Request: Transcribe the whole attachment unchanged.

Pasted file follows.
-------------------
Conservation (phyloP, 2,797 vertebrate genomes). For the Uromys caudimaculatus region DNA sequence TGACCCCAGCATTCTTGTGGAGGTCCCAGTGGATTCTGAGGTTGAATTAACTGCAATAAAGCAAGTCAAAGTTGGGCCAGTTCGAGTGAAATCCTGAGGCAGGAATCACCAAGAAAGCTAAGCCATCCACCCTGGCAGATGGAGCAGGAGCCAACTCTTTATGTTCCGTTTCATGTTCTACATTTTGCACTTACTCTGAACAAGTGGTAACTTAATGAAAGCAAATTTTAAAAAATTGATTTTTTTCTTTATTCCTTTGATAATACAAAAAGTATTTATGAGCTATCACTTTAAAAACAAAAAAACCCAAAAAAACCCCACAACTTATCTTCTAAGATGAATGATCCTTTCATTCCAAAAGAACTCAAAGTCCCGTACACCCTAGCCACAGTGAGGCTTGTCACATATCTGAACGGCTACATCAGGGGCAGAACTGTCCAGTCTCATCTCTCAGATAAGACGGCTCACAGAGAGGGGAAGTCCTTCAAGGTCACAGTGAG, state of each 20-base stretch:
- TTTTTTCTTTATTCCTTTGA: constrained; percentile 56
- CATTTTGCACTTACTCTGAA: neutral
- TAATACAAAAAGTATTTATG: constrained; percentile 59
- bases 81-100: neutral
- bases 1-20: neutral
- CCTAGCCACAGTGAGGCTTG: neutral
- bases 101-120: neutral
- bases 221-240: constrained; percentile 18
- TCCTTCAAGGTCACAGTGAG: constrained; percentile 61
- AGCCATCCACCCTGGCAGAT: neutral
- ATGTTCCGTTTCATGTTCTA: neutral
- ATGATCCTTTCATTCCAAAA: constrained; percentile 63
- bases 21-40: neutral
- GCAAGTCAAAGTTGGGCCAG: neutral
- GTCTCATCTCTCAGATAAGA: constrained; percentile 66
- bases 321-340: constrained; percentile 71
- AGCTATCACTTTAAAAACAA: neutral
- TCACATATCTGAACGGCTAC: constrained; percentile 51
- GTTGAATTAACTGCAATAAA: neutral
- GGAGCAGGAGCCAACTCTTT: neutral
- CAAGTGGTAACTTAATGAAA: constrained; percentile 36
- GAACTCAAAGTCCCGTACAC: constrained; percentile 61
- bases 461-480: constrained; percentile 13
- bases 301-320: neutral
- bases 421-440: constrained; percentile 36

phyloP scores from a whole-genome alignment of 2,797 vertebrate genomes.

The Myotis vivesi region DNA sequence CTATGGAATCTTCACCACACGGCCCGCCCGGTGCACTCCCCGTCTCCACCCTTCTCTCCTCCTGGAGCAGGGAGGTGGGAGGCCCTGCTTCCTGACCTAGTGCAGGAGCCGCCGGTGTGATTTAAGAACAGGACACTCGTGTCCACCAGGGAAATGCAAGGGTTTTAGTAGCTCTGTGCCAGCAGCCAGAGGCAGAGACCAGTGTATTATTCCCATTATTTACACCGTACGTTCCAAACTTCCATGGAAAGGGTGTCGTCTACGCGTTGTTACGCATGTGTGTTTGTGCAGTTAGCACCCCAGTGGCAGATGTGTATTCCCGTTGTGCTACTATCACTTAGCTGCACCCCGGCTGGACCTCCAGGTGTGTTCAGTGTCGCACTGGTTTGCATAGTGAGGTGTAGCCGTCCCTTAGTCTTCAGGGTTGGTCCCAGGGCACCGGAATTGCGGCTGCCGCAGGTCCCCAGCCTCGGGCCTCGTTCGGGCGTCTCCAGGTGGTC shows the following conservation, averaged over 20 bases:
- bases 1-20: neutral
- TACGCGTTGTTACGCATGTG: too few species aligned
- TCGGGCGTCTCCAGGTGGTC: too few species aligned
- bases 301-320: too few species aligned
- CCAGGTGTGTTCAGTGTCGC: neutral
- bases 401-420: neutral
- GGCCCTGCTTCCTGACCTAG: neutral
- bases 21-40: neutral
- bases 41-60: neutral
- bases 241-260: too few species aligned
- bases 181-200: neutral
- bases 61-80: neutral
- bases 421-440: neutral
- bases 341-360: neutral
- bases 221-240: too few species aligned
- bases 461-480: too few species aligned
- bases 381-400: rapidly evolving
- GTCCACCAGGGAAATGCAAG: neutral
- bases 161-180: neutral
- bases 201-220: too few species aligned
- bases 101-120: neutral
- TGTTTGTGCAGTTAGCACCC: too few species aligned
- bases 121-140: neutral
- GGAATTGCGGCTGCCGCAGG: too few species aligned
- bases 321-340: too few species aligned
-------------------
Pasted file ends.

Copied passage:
Conservation (phyloP, 2,797 vertebrate genomes). For the Uromys caudimaculatus region DNA sequence TGACCCCAGCATTCTTGTGGAGGTCCCAGTGGATTCTGAGGTTGAATTAACTGCAATAAAGCAAGTCAAAGTTGGGCCAGTTCGAGTGAAATCCTGAGGCAGGAATCACCAAGAAAGCTAAGCCATCCACCCTGGCAGATGGAGCAGGAGCCAACTCTTTATGTTCCGTTTCATGTTCTACATTTTGCACTTACTCTGAACAAGTGGTAACTTAATGAAAGCAAATTTTAAAAAATTGATTTTTTTCTTTATTCCTTTGATAATACAAAAAGTATTTATGAGCTATCACTTTAAAAACAAAAAAACCCAAAAAAACCCCACAACTTATCTTCTAAGATGAATGATCCTTTCATTCCAAAAGAACTCAAAGTCCCGTACACCCTAGCCACAGTGAGGCTTGTCACATATCTGAACGGCTACATCAGGGGCAGAACTGTCCAGTCTCATCTCTCAGATAAGACGGCTCACAGAGAGGGGAAGTCCTTCAAGGTCACAGTGAG, state of each 20-base stretch:
- TTTTTTCTTTATTCCTTTGA: constrained; percentile 56
- CATTTTGCACTTACTCTGAA: neutral
- TAATACAAAAAGTATTTATG: constrained; percentile 59
- bases 81-100: neutral
- bases 1-20: neutral
- CCTAGCCACAGTGAGGCTTG: neutral
- bases 101-120: neutral
- bases 221-240: constrained; percentile 18
- TCCTTCAAGGTCACAGTGAG: constrained; percentile 61
- AGCCATCCACCCTGGCAGAT: neutral
- ATGTTCCGTTTCATGTTCTA: neutral
- ATGATCCTTTCATTCCAAAA: constrained; percentile 63
- bases 21-40: neutral
- GCAAGTCAAAGTTGGGCCAG: neutral
- GTCTCATCTCTCAGATAAGA: constrained; percentile 66
- bases 321-340: constrained; percentile 71
- AGCTATCACTTTAAAAACAA: neutral
- TCACATATCTGAACGGCTAC: constrained; percentile 51
- GTTGAATTAACTGCAATAAA: neutral
- GGAGCAGGAGCCAACTCTTT: neutral
- CAAGTGGTAACTTAATGAAA: constrained; percentile 36
- GAACTCAAAGTCCCGTACAC: constrained; percentile 61
- bases 461-480: constrained; percentile 13
- bases 301-320: neutral
- bases 421-440: constrained; percentile 36

phyloP scores from a whole-genome alignment of 2,797 vertebrate genomes.

The Myotis vivesi region DNA sequence CTATGGAATCTTCACCACACGGCCCGCCCGGTGCACTCCCCGTCTCCACCCTTCTCTCCTCCTGGAGCAGGGAGGTGGGAGGCCCTGCTTCCTGACCTAGTGCAGGAGCCGCCGGTGTGATTTAAGAACAGGACACTCGTGTCCACCAGGGAAATGCAAGGGTTTTAGTAGCTCTGTGCCAGCAGCCAGAGGCAGAGACCAGTGTATTATTCCCATTATTTACACCGTACGTTCCAAACTTCCATGGAAAGGGTGTCGTCTACGCGTTGTTACGCATGTGTGTTTGTGCAGTTAGCACCCCAGTGGCAGATGTGTATTCCCGTTGTGCTACTATCACTTAGCTGCACCCCGGCTGGACCTCCAGGTGTGTTCAGTGTCGCACTGGTTTGCATAGTGAGGTGTAGCCGTCCCTTAGTCTTCAGGGTTGGTCCCAGGGCACCGGAATTGCGGCTGCCGCAGGTCCCCAGCCTCGGGCCTCGTTCGGGCGTCTCCAGGTGGTC shows the following conservation, averaged over 20 bases:
- bases 1-20: neutral
- TACGCGTTGTTACGCATGTG: too few species aligned
- TCGGGCGTCTCCAGGTGGTC: too few species aligned
- bases 301-320: too few species aligned
- CCAGGTGTGTTCAGTGTCGC: neutral
- bases 401-420: neutral
- GGCCCTGCTTCCTGACCTAG: neutral
- bases 21-40: neutral
- bases 41-60: neutral
- bases 241-260: too few species aligned
- bases 181-200: neutral
- bases 61-80: neutral
- bases 421-440: neutral
- bases 341-360: neutral
- bases 221-240: too few species aligned
- bases 461-480: too few species aligned
- bases 381-400: rapidly evolving
- GTCCACCAGGGAAATGCAAG: neutral
- bases 161-180: neutral
- bases 201-220: too few species aligned
- bases 101-120: neutral
- TGTTTGTGCAGTTAGCACCC: too few species aligned
- bases 121-140: neutral
- GGAATTGCGGCTGCCGCAGG: too few species aligned
- bases 321-340: too few species aligned